They weren’t the first — a total of 15 Army men have won bronze before this, in the 1986 Seoul, 1998 Bangkok, 2002 Busan and 2006 Doha Asian Games, all in the team equestrian events. There were individual wins too, a gold and a silver in 1982.

The recent wins have been a particular thrill for the Equestrian Node, because their mission is medals.

The infrastructure at the node is enviable. Here, Jeet takes a turn on a sheltered treadmill, set up so the horses can exercise in a controlled environment in case of bad weather or injury. ( Sanchit Khanna / HT Photo )

TROT PROPERTY

There are Army horse training centres across the country, including in Karnataka, Haryana, West Bengal and Uttar Pradesh. But the Equestrian Node at Meerut is the only one that trains show horses.

It was set up in 2001, and later came under the Army’s Olympic Mission wing, which prepares young talent from within the force for the Olympics. Army riders and horses that show exceptional talent are deputed to the Node to train.

The Equestrian Federation of India (EFI) eventually selects the best for international competitions. The EFI also helps with sponsorships. This year, for instance, Jitu Verwani, chairman and managing director of the Embassy Group and VP for finance at EFI, sponsored the Indian equestrian team, including their six months of training in France with the two-time French Olympian-turned-coach Rodolphe Scherer.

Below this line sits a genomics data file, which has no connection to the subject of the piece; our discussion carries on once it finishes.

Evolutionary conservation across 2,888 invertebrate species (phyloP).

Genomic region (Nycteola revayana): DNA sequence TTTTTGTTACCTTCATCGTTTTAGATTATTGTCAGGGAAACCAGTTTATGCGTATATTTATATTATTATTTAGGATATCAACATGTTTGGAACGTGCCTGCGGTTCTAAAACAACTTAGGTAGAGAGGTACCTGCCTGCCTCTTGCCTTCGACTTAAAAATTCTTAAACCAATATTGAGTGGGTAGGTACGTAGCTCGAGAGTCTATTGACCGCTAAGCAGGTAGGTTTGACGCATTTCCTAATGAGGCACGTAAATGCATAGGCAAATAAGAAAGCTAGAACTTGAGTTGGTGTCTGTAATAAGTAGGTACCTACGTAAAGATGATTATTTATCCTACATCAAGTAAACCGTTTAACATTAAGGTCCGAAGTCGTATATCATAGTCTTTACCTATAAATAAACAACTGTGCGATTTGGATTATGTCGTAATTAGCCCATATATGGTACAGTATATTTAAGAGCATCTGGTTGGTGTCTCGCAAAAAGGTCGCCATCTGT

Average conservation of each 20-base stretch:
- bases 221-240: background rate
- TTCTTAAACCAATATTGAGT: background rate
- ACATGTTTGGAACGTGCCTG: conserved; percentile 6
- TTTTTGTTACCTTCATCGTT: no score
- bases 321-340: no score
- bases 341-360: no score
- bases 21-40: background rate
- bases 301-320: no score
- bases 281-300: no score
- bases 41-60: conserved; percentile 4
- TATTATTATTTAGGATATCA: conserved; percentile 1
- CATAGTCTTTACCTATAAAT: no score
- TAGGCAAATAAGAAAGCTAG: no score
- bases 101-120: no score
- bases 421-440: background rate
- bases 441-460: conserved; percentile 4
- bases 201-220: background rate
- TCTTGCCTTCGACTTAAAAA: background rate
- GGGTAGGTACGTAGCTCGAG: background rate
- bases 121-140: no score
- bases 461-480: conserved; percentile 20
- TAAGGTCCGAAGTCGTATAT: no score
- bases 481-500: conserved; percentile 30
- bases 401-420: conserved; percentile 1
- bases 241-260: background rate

Trainers at the Node also include international experts, as well as experienced Army riders.

The logic of this node is that there are few other places where Indians can afford to train in this field. Unless you’re in a posh riding club, or in the Army, winning an equestrian medal is out of bounds.

Boys Scout Company run practice drills. A total of 18 riders from the node have won at the Asian Games since 1982. ( Sanchit Khanna / HT Photo )

This formula seems to be working. Aside from the medal winners, several Army riders from previous batches have also qualified for the Asian Games.

YAY OR NEIGH